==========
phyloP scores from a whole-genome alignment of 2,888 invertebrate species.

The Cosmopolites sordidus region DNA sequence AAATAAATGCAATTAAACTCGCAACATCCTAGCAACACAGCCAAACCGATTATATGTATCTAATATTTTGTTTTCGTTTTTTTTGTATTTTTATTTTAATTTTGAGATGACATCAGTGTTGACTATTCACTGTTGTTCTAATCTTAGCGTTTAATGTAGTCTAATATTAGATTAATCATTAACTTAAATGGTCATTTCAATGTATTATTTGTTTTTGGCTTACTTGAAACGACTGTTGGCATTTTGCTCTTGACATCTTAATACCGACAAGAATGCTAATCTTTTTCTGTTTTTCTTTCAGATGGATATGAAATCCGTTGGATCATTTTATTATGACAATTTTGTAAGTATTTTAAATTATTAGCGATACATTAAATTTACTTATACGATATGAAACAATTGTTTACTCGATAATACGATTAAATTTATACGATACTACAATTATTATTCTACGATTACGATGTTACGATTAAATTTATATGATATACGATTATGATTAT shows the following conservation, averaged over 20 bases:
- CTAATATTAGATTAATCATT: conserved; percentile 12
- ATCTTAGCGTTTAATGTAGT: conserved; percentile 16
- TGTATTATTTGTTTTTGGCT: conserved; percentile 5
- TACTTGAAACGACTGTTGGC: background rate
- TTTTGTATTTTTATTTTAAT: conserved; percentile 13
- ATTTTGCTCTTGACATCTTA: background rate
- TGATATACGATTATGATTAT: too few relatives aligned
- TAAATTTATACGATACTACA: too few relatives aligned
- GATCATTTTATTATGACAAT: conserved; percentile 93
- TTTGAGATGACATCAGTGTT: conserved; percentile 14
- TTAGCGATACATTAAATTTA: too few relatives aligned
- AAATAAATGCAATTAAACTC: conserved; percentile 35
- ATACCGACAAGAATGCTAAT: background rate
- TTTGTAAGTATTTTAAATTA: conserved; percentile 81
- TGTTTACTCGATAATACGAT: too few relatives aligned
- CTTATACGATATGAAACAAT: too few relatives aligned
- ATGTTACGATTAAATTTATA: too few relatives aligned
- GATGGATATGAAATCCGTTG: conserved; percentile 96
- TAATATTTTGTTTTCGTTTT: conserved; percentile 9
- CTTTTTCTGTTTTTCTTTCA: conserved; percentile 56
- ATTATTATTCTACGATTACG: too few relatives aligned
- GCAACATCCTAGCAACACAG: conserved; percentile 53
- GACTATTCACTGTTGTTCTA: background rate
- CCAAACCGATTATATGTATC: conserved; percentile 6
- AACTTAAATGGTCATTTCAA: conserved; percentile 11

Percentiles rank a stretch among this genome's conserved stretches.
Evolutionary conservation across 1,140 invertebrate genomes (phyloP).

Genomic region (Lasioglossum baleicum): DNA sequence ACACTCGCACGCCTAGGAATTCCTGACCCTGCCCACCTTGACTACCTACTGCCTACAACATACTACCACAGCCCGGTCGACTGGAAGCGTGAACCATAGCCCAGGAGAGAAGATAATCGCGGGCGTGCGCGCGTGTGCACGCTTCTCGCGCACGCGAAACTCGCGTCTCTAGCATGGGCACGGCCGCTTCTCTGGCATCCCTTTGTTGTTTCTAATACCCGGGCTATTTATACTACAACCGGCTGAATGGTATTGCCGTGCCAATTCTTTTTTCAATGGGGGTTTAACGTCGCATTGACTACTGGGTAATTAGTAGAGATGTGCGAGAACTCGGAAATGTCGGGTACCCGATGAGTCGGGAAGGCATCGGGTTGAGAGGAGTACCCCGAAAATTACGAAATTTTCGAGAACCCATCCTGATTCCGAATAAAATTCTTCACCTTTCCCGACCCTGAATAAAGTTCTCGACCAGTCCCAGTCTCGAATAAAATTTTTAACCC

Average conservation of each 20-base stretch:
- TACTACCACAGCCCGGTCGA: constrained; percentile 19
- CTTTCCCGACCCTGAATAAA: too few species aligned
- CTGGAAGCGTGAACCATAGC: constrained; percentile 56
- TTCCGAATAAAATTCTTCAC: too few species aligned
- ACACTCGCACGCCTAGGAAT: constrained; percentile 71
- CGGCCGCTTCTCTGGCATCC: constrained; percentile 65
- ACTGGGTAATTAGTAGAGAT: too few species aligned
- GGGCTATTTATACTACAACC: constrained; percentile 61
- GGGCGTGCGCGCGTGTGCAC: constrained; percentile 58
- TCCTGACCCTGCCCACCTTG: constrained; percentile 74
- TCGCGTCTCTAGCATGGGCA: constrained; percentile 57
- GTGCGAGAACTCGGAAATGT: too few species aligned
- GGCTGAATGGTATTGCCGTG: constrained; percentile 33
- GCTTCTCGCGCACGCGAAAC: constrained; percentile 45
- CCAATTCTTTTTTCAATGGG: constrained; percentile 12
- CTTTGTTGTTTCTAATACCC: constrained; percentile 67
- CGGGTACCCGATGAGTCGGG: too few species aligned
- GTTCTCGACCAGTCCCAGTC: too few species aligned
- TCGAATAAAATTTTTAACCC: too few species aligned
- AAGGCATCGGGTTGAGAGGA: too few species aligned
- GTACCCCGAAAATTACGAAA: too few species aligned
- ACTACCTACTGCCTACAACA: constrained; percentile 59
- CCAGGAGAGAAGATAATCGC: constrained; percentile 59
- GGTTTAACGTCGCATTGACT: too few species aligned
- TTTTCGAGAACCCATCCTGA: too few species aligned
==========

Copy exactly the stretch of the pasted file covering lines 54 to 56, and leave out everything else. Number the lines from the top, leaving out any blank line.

- CCAGGAGAGAAGATAATCGC: constrained; percentile 59
- GGTTTAACGTCGCATTGACT: too few species aligned
- TTTTCGAGAACCCATCCTGA: too few species aligned